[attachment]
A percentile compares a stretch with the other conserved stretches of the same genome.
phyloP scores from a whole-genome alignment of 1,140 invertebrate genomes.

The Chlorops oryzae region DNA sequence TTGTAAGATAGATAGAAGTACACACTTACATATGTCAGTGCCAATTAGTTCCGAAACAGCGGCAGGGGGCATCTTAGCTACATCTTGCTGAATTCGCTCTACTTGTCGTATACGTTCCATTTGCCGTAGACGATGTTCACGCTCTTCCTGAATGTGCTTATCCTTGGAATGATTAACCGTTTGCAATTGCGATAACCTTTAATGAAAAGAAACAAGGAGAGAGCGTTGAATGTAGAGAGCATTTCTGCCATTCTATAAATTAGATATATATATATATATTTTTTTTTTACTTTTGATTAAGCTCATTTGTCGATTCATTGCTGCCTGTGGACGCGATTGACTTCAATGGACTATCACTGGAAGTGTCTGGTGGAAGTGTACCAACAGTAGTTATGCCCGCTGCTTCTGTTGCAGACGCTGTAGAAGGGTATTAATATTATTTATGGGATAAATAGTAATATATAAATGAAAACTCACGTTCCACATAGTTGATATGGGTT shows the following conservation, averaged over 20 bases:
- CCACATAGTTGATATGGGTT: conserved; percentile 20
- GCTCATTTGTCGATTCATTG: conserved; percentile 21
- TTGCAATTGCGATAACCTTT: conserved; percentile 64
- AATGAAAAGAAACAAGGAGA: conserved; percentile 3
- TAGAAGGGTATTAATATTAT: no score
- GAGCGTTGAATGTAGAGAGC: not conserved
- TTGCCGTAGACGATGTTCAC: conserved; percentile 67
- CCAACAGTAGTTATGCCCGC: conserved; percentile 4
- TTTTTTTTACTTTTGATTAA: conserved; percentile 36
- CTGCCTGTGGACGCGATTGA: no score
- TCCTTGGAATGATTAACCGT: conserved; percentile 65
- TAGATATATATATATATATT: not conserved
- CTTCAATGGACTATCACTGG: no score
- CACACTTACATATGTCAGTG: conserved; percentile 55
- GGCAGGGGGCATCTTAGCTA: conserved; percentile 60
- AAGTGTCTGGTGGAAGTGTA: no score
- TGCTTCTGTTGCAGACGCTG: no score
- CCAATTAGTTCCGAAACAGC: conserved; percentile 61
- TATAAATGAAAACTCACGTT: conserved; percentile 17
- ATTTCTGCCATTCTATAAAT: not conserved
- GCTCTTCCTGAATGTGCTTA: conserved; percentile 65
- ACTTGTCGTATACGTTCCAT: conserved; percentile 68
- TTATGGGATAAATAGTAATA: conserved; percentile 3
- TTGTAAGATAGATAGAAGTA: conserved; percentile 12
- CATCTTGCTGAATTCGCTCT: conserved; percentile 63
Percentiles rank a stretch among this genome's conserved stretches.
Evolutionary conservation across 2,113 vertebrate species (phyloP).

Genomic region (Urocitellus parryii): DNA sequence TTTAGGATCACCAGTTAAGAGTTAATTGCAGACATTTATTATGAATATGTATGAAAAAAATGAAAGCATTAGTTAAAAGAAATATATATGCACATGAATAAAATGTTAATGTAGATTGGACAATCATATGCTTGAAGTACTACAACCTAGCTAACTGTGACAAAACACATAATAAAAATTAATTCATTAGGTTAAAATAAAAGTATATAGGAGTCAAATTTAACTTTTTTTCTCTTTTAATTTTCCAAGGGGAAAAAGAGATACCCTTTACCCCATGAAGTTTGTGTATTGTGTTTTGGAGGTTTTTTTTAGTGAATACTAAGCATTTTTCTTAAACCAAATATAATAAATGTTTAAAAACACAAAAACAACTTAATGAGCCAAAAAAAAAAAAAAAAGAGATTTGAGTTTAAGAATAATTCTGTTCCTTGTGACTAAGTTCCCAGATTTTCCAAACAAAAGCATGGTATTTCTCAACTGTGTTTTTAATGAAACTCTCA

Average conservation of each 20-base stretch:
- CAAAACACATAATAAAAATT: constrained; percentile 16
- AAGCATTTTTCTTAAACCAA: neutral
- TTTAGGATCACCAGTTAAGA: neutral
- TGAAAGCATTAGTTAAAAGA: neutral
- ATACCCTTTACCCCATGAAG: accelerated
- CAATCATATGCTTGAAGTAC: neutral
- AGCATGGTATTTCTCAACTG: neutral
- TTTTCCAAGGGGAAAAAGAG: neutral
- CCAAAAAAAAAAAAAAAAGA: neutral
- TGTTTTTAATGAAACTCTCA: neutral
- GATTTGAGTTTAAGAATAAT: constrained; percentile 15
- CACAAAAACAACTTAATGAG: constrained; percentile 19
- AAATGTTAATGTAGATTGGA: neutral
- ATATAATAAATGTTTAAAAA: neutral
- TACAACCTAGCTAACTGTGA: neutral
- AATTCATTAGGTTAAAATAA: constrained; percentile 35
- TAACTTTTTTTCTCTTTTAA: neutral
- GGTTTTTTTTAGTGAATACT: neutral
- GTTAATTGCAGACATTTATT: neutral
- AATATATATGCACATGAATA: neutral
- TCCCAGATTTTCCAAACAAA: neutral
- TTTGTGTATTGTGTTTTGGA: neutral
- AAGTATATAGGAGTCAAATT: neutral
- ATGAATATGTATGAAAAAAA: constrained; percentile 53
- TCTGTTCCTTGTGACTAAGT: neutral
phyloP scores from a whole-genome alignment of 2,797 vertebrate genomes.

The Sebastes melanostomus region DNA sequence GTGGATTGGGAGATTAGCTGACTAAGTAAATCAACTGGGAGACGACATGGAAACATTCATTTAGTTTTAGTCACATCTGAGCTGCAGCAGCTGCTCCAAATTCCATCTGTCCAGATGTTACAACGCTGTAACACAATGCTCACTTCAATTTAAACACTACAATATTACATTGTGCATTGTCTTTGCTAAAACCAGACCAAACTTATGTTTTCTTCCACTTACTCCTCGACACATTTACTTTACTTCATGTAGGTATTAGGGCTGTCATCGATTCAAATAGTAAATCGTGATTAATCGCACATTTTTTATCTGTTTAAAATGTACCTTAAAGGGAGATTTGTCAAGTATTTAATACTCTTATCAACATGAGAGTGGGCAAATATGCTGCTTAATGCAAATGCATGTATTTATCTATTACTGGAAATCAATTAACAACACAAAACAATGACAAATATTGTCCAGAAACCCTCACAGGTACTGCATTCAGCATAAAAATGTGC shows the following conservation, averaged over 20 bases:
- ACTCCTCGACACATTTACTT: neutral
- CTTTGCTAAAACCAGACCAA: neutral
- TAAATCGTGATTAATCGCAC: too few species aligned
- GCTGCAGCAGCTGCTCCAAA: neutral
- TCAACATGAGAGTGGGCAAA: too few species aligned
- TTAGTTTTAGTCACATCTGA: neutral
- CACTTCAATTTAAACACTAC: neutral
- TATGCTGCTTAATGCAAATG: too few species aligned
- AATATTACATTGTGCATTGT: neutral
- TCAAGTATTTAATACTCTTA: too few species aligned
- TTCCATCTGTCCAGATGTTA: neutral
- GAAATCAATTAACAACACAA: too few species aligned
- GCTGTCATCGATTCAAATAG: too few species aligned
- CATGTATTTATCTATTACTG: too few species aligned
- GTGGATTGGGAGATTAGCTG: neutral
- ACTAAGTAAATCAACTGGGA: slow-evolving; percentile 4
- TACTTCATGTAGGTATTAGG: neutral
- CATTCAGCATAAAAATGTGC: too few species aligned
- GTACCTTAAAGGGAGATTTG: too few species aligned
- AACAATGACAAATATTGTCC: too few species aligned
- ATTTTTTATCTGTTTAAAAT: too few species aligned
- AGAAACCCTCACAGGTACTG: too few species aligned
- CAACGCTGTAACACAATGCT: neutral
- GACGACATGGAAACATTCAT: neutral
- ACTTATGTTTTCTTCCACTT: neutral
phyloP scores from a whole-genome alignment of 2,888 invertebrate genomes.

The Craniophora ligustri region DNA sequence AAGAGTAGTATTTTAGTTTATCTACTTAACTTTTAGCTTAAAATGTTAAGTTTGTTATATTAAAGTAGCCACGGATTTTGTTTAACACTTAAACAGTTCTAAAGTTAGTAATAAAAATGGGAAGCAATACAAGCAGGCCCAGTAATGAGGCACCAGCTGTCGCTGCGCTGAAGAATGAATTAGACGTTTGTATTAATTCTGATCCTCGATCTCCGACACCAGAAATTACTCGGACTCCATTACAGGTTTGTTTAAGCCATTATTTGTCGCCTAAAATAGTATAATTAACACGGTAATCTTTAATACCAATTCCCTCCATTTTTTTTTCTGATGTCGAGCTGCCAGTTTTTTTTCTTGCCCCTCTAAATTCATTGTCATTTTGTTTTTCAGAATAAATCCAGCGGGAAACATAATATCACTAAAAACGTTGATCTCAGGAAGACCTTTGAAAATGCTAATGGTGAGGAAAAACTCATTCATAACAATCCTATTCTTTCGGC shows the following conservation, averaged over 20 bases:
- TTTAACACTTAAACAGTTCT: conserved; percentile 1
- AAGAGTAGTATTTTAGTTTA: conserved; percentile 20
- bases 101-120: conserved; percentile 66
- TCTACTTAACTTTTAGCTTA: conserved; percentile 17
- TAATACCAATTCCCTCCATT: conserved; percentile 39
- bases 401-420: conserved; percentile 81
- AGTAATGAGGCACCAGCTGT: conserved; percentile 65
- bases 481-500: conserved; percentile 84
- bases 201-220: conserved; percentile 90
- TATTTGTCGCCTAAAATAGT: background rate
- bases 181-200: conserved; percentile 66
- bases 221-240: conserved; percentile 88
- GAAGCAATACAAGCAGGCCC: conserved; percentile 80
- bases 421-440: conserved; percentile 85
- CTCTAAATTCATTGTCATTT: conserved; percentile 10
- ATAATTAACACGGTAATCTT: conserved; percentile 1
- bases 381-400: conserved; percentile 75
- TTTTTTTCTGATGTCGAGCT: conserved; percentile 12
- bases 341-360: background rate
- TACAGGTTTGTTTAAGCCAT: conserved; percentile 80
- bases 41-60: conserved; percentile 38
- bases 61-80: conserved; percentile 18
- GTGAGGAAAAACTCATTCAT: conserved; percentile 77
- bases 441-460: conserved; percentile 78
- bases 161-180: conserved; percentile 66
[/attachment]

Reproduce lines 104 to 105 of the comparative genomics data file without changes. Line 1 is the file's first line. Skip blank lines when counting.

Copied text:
- TTTTTTTCTGATGTCGAGCT: conserved; percentile 12
- bases 341-360: background rate